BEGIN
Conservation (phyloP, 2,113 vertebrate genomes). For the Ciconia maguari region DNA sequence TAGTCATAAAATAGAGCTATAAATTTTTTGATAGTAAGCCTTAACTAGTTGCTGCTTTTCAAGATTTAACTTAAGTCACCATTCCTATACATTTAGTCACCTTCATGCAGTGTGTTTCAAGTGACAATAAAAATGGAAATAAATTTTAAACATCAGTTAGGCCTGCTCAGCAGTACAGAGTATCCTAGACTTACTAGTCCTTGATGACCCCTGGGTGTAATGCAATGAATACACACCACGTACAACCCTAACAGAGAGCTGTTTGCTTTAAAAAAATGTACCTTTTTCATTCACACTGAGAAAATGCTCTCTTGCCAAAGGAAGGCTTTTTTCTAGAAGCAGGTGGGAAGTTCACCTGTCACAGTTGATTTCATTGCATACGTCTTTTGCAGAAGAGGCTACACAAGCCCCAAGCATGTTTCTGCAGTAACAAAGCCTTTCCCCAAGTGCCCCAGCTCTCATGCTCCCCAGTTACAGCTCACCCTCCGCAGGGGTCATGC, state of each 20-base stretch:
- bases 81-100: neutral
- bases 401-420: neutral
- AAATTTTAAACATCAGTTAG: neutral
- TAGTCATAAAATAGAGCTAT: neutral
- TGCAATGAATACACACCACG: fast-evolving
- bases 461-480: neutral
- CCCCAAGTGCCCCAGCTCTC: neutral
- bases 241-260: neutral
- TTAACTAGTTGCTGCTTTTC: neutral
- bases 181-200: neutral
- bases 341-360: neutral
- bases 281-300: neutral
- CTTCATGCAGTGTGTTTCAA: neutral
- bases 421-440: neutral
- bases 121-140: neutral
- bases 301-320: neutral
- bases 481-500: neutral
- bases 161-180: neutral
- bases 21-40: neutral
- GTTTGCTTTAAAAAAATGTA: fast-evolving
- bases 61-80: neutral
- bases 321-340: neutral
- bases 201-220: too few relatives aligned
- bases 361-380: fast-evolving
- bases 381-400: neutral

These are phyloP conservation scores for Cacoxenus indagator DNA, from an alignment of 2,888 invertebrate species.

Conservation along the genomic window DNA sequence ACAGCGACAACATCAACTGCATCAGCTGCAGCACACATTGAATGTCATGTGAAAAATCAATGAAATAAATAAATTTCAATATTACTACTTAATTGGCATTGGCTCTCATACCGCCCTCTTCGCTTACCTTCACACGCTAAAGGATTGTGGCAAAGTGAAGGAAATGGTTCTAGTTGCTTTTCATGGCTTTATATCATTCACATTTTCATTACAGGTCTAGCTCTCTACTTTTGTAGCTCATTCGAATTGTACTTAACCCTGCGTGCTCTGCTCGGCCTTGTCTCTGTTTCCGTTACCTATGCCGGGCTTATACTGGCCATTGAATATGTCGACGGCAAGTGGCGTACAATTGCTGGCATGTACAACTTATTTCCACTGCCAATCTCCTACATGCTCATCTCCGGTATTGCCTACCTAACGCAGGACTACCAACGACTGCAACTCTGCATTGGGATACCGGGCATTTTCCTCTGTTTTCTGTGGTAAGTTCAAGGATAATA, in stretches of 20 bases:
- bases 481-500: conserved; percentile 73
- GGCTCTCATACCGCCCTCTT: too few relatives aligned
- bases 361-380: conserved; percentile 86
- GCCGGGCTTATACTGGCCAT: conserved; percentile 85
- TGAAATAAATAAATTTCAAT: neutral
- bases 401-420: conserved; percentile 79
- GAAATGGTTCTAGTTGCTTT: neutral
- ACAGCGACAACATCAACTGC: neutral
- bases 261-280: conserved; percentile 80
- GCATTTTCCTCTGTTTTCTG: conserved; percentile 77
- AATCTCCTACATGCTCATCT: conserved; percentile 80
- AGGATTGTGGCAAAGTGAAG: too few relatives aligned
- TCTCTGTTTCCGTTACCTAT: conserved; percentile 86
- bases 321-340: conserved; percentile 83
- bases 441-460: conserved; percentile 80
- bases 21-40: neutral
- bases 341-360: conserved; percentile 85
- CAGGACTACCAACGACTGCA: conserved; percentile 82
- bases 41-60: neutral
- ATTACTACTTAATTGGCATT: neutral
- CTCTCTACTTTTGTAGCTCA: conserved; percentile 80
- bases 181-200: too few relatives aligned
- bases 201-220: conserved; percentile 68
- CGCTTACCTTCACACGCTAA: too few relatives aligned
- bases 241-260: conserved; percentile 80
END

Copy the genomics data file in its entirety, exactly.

Conservation (phyloP, 2,113 vertebrate genomes). For the Ciconia maguari region DNA sequence TAGTCATAAAATAGAGCTATAAATTTTTTGATAGTAAGCCTTAACTAGTTGCTGCTTTTCAAGATTTAACTTAAGTCACCATTCCTATACATTTAGTCACCTTCATGCAGTGTGTTTCAAGTGACAATAAAAATGGAAATAAATTTTAAACATCAGTTAGGCCTGCTCAGCAGTACAGAGTATCCTAGACTTACTAGTCCTTGATGACCCCTGGGTGTAATGCAATGAATACACACCACGTACAACCCTAACAGAGAGCTGTTTGCTTTAAAAAAATGTACCTTTTTCATTCACACTGAGAAAATGCTCTCTTGCCAAAGGAAGGCTTTTTTCTAGAAGCAGGTGGGAAGTTCACCTGTCACAGTTGATTTCATTGCATACGTCTTTTGCAGAAGAGGCTACACAAGCCCCAAGCATGTTTCTGCAGTAACAAAGCCTTTCCCCAAGTGCCCCAGCTCTCATGCTCCCCAGTTACAGCTCACCCTCCGCAGGGGTCATGC, state of each 20-base stretch:
- bases 81-100: neutral
- bases 401-420: neutral
- AAATTTTAAACATCAGTTAG: neutral
- TAGTCATAAAATAGAGCTAT: neutral
- TGCAATGAATACACACCACG: fast-evolving
- bases 461-480: neutral
- CCCCAAGTGCCCCAGCTCTC: neutral
- bases 241-260: neutral
- TTAACTAGTTGCTGCTTTTC: neutral
- bases 181-200: neutral
- bases 341-360: neutral
- bases 281-300: neutral
- CTTCATGCAGTGTGTTTCAA: neutral
- bases 421-440: neutral
- bases 121-140: neutral
- bases 301-320: neutral
- bases 481-500: neutral
- bases 161-180: neutral
- bases 21-40: neutral
- GTTTGCTTTAAAAAAATGTA: fast-evolving
- bases 61-80: neutral
- bases 321-340: neutral
- bases 201-220: too few relatives aligned
- bases 361-380: fast-evolving
- bases 381-400: neutral

These are phyloP conservation scores for Cacoxenus indagator DNA, from an alignment of 2,888 invertebrate species.

Conservation along the genomic window DNA sequence ACAGCGACAACATCAACTGCATCAGCTGCAGCACACATTGAATGTCATGTGAAAAATCAATGAAATAAATAAATTTCAATATTACTACTTAATTGGCATTGGCTCTCATACCGCCCTCTTCGCTTACCTTCACACGCTAAAGGATTGTGGCAAAGTGAAGGAAATGGTTCTAGTTGCTTTTCATGGCTTTATATCATTCACATTTTCATTACAGGTCTAGCTCTCTACTTTTGTAGCTCATTCGAATTGTACTTAACCCTGCGTGCTCTGCTCGGCCTTGTCTCTGTTTCCGTTACCTATGCCGGGCTTATACTGGCCATTGAATATGTCGACGGCAAGTGGCGTACAATTGCTGGCATGTACAACTTATTTCCACTGCCAATCTCCTACATGCTCATCTCCGGTATTGCCTACCTAACGCAGGACTACCAACGACTGCAACTCTGCATTGGGATACCGGGCATTTTCCTCTGTTTTCTGTGGTAAGTTCAAGGATAATA, in stretches of 20 bases:
- bases 481-500: conserved; percentile 73
- GGCTCTCATACCGCCCTCTT: too few relatives aligned
- bases 361-380: conserved; percentile 86
- GCCGGGCTTATACTGGCCAT: conserved; percentile 85
- TGAAATAAATAAATTTCAAT: neutral
- bases 401-420: conserved; percentile 79
- GAAATGGTTCTAGTTGCTTT: neutral
- ACAGCGACAACATCAACTGC: neutral
- bases 261-280: conserved; percentile 80
- GCATTTTCCTCTGTTTTCTG: conserved; percentile 77
- AATCTCCTACATGCTCATCT: conserved; percentile 80
- AGGATTGTGGCAAAGTGAAG: too few relatives aligned
- TCTCTGTTTCCGTTACCTAT: conserved; percentile 86
- bases 321-340: conserved; percentile 83
- bases 441-460: conserved; percentile 80
- bases 21-40: neutral
- bases 341-360: conserved; percentile 85
- CAGGACTACCAACGACTGCA: conserved; percentile 82
- bases 41-60: neutral
- ATTACTACTTAATTGGCATT: neutral
- CTCTCTACTTTTGTAGCTCA: conserved; percentile 80
- bases 181-200: too few relatives aligned
- bases 201-220: conserved; percentile 68
- CGCTTACCTTCACACGCTAA: too few relatives aligned
- bases 241-260: conserved; percentile 80